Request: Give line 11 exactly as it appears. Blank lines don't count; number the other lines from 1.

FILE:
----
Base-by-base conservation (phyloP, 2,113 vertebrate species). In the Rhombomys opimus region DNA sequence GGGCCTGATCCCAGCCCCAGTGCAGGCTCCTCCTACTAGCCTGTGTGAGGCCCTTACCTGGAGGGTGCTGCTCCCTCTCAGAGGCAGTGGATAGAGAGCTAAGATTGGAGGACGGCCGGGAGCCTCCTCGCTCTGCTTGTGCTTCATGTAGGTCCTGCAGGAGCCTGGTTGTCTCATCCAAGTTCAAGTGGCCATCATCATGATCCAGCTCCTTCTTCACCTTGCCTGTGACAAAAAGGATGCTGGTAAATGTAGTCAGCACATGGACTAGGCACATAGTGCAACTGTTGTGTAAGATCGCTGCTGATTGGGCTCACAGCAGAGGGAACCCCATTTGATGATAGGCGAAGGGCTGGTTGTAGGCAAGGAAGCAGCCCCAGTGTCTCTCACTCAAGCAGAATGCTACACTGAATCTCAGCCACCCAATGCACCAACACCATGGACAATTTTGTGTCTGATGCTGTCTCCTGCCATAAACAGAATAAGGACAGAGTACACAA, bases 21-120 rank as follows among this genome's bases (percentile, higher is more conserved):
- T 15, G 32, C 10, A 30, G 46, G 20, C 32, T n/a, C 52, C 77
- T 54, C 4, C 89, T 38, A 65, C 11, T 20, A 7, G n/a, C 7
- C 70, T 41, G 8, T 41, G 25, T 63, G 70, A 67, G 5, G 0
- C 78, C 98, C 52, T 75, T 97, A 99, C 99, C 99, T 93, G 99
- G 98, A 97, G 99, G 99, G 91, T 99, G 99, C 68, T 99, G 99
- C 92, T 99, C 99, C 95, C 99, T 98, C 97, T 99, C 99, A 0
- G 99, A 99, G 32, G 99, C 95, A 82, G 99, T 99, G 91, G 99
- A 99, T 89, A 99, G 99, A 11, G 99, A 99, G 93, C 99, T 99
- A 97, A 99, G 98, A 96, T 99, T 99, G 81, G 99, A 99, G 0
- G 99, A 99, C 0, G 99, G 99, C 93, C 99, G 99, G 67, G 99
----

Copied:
- G 99, A 99, C 0, G 99, G 99, C 93, C 99, G 99, G 67, G 99